“Increasing use of complementary and alternative medical (CAM) therapies by patients, health care providers, and institutions has made it imperative that physicians consider their ethical obligations when recommending, tolerating, or proscribing these therapies. The authors present a risk-benefit framework that can be applied to determine the appropriateness of using CAM therapies in various clinical scenarios. The major relevant issues are the severity and acuteness of illness; the curability of the illness by conventional forms of treatment; the degree of invasiveness, associated toxicities, and side effects of the conventional treatment; the availability and quality of evidence of utility and safety of the desired CAM treatment; the level of understanding of risks and benefits of the CAM treatment combined with the patient’s knowing and voluntary acceptance of those risks; and the patient’s persistence of intention to use CAM therapies. Even in the absence of scientific evidence for CAM therapies, by considering these relevant issues, providers can formulate a plan that is clinically sound, ethically appropriate, and targeted to the unique circumstances of individual patients. Physicians are encouraged to remain engaged in problem-solving with their patients and to attempt to elucidate and clarify the patient’s core values and beliefs when counseling about CAM therapies.”

Ethical Considerations of Complementary and Alternative Medical Therapies in Conventional Medical Settings. Annals of Internal Medicine. 15 October 2002 | Volume 137 Issue 8 | Pages 660-664

“Background. Little is known about policies governing the integration of complementary and alternative medical (CAM) therapies and providers.

Methods. To document emerging approaches in 19 US hospitals regarding credentialing, malpractice liability, and pharmacy policies governing integration of CAM therapies and providers into conventional medical settings, we surveyed 21 academic medical centers and 13 non-academically affiliated hospitals that are nationally visible and are integrating CAM therapies into conventional medical settings. Of the 19 respondents, 11 were tertiary care hospitals, 6 were community hospitals, 1 was a freestanding center associated with a community-based hospital, and 1 was a university-based rehabilitation hospital.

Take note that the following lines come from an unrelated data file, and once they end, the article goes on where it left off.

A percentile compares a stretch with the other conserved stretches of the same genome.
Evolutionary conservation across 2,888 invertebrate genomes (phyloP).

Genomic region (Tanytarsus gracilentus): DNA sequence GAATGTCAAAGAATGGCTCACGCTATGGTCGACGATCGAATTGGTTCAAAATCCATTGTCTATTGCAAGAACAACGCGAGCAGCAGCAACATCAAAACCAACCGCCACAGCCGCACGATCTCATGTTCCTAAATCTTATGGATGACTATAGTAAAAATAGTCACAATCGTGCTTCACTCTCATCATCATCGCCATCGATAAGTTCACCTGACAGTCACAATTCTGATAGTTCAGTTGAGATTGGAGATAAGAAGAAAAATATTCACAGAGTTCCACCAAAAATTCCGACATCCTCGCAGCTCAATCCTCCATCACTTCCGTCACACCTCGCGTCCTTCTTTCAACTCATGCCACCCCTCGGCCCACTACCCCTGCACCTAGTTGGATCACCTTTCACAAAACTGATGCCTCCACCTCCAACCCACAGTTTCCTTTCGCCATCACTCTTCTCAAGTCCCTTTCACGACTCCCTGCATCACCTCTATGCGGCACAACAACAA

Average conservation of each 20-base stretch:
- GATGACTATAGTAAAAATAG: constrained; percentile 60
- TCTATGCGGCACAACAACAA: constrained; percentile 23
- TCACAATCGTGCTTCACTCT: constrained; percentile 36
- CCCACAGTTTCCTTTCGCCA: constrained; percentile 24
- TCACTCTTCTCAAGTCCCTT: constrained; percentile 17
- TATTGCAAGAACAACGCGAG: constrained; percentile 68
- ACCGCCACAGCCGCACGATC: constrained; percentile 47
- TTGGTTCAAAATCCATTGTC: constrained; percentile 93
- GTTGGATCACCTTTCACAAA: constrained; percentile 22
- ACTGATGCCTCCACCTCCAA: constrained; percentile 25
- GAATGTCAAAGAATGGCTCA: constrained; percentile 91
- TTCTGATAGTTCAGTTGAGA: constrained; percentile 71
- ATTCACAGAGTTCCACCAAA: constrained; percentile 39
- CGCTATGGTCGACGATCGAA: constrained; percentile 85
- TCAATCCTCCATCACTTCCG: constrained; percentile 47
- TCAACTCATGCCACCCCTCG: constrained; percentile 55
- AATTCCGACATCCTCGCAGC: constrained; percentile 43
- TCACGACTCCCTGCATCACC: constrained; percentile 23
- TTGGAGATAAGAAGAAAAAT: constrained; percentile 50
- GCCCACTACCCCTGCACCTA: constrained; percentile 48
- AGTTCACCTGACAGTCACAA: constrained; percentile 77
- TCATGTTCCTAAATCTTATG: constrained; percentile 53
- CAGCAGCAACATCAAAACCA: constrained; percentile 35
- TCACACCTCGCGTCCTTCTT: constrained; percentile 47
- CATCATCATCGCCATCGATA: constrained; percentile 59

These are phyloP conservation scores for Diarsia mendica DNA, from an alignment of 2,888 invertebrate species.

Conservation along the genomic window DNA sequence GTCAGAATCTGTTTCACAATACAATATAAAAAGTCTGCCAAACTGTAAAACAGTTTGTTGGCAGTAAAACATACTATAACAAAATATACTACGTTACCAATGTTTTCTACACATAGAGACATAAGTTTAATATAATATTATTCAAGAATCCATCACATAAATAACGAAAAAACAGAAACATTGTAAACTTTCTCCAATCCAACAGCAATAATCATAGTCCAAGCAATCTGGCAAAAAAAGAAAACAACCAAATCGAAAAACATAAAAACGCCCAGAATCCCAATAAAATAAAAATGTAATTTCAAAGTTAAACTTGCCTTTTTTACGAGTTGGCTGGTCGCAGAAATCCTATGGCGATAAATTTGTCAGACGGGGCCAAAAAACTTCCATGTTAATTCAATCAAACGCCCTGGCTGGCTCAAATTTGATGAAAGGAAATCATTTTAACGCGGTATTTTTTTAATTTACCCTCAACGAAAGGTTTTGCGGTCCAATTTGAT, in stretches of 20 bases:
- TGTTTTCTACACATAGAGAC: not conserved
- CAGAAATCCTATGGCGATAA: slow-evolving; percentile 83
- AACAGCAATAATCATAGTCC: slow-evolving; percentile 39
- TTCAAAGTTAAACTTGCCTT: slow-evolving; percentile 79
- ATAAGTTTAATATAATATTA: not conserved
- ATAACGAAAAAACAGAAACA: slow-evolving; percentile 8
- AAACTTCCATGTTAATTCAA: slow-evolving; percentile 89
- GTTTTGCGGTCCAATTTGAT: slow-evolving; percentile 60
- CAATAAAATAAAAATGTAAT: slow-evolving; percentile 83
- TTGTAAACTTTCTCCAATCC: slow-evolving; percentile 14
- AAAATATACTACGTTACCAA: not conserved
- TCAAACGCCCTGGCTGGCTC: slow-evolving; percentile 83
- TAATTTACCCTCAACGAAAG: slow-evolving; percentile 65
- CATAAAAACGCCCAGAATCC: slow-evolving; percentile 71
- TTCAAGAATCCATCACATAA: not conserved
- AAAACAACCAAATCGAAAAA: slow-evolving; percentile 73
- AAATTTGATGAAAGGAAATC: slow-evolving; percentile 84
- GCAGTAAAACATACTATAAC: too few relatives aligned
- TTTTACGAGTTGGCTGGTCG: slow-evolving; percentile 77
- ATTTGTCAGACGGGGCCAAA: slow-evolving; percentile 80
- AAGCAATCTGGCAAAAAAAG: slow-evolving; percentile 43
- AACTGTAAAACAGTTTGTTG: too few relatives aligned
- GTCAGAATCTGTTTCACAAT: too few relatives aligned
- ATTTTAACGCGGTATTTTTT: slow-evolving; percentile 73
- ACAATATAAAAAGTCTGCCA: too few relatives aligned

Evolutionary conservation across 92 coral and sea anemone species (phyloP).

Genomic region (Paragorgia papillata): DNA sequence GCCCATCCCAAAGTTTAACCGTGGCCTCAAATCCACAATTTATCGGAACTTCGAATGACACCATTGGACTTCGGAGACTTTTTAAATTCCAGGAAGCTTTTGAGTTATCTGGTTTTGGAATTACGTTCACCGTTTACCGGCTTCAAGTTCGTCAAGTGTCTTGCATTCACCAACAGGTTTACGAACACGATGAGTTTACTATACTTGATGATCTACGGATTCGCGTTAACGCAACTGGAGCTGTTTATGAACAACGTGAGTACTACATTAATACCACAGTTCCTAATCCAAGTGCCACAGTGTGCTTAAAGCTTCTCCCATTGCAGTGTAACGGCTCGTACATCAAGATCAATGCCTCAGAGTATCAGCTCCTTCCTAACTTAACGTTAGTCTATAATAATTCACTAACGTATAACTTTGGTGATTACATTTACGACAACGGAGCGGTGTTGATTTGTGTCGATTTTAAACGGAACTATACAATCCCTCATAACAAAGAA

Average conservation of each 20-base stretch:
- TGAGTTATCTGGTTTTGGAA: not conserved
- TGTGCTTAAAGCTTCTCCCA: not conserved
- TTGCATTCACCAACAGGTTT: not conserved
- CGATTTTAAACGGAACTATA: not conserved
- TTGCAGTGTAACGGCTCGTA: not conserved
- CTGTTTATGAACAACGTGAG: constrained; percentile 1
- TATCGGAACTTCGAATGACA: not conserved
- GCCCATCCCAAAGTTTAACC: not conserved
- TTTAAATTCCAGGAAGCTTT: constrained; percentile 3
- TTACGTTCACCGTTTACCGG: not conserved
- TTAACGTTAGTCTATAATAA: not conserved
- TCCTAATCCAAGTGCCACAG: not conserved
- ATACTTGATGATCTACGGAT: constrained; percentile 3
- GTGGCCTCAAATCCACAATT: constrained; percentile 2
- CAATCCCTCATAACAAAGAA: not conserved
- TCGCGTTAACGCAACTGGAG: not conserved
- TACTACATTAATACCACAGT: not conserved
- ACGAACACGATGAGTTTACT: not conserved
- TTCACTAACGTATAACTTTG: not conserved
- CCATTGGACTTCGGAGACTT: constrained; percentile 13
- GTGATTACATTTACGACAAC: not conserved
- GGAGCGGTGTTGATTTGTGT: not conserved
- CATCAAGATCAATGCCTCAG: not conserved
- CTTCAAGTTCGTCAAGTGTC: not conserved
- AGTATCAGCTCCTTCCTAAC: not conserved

Results. Institutions had no consistent approach to provider mix and authority within the integrative care team, and minimum requirements for professional liability insurance, informed consent disclosure, and hiring status. Less than a third had a formal (stated) policy concerning dietary supplements; those selling supplements in their pharmacy lacked consistent, evidence-based rationales regarding which products and brands to include or exclude. Although many hospitals confiscated patient supplements on admission, institutions had inconsistent criteria regarding allowance of home supply.

Conclusions.Hospitals are using heterogeneous approaches to address licensure, credentialing, scope of practice, malpractice liability, and dietary supplement use in developing models of integrative care. The environment creates significant impediments to the delivery of consistent clinical care and multisite evaluations of the safety, efficacy, and cost-effectiveness (or lack thereof) of CAM therapies (or integrative models) as applied to management of common medical conditions. Consensus policies need to be developed.”
Emerging Credentialing Practices, Malpractice Liability Policies, and Guidelines Governing Complementary and Alternative Medical Practices and Dietary Supplement Recommendations A Descriptive Study of 19 Integrative Health Care Centers in the United States.Arch Intern Med. 2005;165:289-295.

“This research documents policies in 39 randomly selected academic medical centers integrating complementary and alternative medical (CAM) services into conventional care. Twenty-three offered CAM services-most commonly, acupuncture, massage, dietary supplements, mind-body therapies, and music therapy. None had written policies concerning credentialing practices or malpractice liability. Only 10 reported a written policy governing use of dietary supplements, although three sold supplements in inpatient formularies, one in the psychiatry department, and five in outpatient pharmacies. Thus, few academic medical centers have sufficiently integrated CAM services into conventional care by developing consensus-written policies governing credentialing, malpractice liability, and dietary supplement use.”

Policies pertaining to complementary and alternative medical therapies in a random sample of 39 academic health centers. Altern Ther Health Med. 2005 Jan-Feb;11(1):36-40.